Alaska senators split on Mayorkas impeachment. Murkowski leery of wasting Senate time on ‘messaging.’

three people stand outdoors
Alaska’s congressional delegation spoke to visiting students outside the U.S. Capitol Wednesday. Sens. Lisa Murkowski and Dan Sullivan were demonstrating the hand signals they use to vote in the Senate chamber. Their gestures happen to reflect how they feel about a Senate trial on the impeachment of Homeland Security Secretary Alejandro Mayorkas. (Liz Ruskin/Alaska Public Media)

Republicans in the U.S. House plan to deliver articles of impeachment against Homeland Security Secretary Alejandro Mayorkas to the Senate on Monday, and the issue divides Alaska’s U.S. senators.

Sen. Lisa Murkowski let out a weary sigh when asked about the impeachment.

“I am more than a little bit frustrated that we’re going to be taking up an impeachment process that most everybody understands is really nothing more than a messaging effort,” she said.

The message is actually one that Murkowski agrees with: The Biden administration has mishandled the border crisis.

“It has been a wreck and a mess,” she said.

But once the Senate starts an impeachment trial, the rules require that it drop everything else, and Murkowski said that means less time on other priorities, like budget bills and national security legislation.

The House impeachment accuses Mayorkas of refusing to comply with the law and breaching the public trust. 

Defenders of Mayorkas, and some constitutional scholars say this is a policy dispute, not an impeachable offense. Murkowski said the job of the Senate would be to decide if Mayorkas’s actions amount to “high crimes and misdemeanors.”

“And I don’t see that,” she said. “And I don’t know that even if we were given the benefit of a full trial, we would ever get to that. And so in the meantime, we’re going to be going through an exercise that I am just not convinced is going to result in anything other than an opportunity to beat up on the administration’s immigration policies.”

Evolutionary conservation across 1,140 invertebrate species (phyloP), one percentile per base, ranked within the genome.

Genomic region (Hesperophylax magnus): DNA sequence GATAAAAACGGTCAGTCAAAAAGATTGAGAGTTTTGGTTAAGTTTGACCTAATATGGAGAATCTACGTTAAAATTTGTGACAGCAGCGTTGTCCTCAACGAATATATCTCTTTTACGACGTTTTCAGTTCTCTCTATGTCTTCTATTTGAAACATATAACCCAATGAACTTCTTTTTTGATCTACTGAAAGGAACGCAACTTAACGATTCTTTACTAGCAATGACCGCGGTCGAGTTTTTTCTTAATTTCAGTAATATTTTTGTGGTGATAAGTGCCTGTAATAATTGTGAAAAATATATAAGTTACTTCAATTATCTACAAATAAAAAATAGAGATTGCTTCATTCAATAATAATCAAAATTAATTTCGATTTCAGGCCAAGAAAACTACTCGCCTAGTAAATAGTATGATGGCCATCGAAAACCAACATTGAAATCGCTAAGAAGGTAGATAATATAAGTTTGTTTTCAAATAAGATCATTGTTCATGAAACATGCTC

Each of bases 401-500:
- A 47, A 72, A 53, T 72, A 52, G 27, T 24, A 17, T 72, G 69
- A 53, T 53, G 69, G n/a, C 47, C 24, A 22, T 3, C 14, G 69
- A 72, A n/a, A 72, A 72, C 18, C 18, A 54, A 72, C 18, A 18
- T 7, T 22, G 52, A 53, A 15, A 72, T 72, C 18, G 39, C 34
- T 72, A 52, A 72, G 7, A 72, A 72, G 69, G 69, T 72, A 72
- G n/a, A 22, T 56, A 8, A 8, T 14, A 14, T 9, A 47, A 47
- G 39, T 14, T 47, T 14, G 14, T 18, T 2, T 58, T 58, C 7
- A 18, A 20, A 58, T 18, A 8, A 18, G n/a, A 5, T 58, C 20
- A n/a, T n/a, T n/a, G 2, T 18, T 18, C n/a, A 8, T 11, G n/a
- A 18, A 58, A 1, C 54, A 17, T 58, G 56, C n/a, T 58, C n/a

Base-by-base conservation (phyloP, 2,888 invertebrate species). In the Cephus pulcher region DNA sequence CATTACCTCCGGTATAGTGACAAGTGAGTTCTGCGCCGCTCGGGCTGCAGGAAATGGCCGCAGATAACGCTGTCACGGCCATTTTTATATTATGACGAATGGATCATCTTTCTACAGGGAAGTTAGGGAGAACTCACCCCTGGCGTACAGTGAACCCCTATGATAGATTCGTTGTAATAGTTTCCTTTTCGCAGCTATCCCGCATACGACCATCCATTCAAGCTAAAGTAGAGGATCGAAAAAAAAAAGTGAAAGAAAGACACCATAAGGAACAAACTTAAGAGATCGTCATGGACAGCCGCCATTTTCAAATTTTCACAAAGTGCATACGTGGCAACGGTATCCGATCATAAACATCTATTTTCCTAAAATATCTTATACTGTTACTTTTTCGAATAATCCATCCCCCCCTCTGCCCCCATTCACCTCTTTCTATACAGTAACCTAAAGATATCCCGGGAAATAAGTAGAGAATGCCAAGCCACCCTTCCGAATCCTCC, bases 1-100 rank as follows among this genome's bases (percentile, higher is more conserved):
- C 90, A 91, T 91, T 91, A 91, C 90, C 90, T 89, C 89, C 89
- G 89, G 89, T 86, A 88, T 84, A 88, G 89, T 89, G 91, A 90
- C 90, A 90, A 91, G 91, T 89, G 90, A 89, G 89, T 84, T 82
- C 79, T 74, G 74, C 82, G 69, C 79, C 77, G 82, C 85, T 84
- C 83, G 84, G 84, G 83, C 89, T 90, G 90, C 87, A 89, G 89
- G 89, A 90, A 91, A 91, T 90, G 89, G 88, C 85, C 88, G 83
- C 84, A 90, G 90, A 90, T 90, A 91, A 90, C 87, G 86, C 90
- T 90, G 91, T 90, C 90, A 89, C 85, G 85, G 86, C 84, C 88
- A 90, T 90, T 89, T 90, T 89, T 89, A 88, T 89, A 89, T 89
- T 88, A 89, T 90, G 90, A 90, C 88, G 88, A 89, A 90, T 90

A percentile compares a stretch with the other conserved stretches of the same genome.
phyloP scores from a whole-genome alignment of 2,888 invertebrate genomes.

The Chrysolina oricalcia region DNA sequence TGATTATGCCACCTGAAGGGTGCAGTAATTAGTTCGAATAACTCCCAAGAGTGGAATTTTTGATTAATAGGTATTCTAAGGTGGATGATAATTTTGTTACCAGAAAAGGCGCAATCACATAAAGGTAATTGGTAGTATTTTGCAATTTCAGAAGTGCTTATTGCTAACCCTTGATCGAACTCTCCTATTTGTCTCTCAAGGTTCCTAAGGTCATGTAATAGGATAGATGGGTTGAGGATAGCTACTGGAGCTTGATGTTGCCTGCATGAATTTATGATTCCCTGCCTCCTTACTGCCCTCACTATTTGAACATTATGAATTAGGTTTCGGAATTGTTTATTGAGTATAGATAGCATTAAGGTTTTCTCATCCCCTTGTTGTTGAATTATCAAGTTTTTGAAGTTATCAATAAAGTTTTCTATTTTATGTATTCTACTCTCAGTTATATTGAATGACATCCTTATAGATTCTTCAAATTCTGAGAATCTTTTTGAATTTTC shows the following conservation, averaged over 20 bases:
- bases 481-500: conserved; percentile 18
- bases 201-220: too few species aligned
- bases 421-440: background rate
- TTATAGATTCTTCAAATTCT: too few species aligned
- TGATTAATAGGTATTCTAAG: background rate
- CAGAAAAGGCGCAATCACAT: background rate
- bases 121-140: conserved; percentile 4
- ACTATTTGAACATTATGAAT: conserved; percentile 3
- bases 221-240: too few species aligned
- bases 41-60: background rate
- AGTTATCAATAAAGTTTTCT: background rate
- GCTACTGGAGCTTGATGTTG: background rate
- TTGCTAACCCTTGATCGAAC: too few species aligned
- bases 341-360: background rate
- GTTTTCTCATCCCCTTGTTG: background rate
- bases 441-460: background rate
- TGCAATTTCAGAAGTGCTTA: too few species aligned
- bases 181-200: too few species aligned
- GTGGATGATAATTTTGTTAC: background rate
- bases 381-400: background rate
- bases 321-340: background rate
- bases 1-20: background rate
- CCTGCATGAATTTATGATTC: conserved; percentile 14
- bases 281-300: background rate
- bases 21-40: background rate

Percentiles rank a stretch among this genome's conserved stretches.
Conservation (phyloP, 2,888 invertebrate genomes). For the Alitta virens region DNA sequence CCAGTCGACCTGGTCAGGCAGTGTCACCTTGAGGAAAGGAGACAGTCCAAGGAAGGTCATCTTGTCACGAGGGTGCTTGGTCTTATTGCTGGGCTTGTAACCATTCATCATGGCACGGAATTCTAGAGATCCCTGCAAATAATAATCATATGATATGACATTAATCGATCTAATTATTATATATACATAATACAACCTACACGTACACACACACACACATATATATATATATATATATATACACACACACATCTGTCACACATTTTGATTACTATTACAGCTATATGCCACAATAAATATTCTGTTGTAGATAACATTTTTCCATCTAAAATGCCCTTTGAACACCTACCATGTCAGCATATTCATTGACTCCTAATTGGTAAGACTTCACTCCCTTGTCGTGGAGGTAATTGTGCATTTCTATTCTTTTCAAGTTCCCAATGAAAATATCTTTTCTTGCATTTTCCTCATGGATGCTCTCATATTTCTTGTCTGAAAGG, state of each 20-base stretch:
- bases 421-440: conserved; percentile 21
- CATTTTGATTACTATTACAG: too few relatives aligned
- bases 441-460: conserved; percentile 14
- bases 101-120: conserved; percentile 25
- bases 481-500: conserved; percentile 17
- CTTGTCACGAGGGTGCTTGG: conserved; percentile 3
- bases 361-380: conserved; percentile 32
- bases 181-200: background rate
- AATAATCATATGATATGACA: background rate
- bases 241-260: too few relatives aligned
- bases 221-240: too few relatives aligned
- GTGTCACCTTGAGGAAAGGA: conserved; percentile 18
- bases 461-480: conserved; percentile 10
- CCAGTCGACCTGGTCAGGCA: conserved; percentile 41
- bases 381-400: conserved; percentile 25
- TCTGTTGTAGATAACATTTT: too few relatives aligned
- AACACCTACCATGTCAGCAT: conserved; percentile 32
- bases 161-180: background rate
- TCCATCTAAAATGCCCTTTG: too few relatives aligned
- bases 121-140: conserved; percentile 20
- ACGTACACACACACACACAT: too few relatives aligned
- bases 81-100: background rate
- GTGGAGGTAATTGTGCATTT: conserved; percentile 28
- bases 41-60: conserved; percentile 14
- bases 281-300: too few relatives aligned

Sen. Dan Sullivan, on the other hand, called on Senate Democrat Leader Chuck Schumer to hold a full trial for Mayorkas.

A Senate trial would start early next week. If there is one. Democrats are hoping to ditch the impeachment quickly, maybe with a motion to table or to dismiss. Murkowski said she she needs to see the specifics before she can say how she’d vote.

“I don’t know what the motion is going to be yet. I don’t think that anyone has defined that,” she said.

A large majority of Americans view immigration as a crisis or a major problem. And electoral politics are at stake. Democratic senators in tight races are under pressure to convict Mayorkas or risk political ads portraying them as weak on the border. Meanwhile, some of the Senate’s more conservative Republicans are talking about the issue in the harshest terms.

“We are witnessing a profound threat at our southern border,” Sen. Ted Cruz, R-Texas, told reporters. “Joe Biden, Kamala Harris and the entire administration have deliberately facilitated the criminal invasion of the United States.”

Several studies of crime statistics have found that undocumented migrants commit crimes at lower rates than native-born citizens.

Alaska Congresswoman Mary Peltola voted against the impeachment in February, as did all House Democrats present.

Liz Ruskin is the Washington, D.C., correspondent at Alaska Public Media. Reach her at Read more about Liz here.

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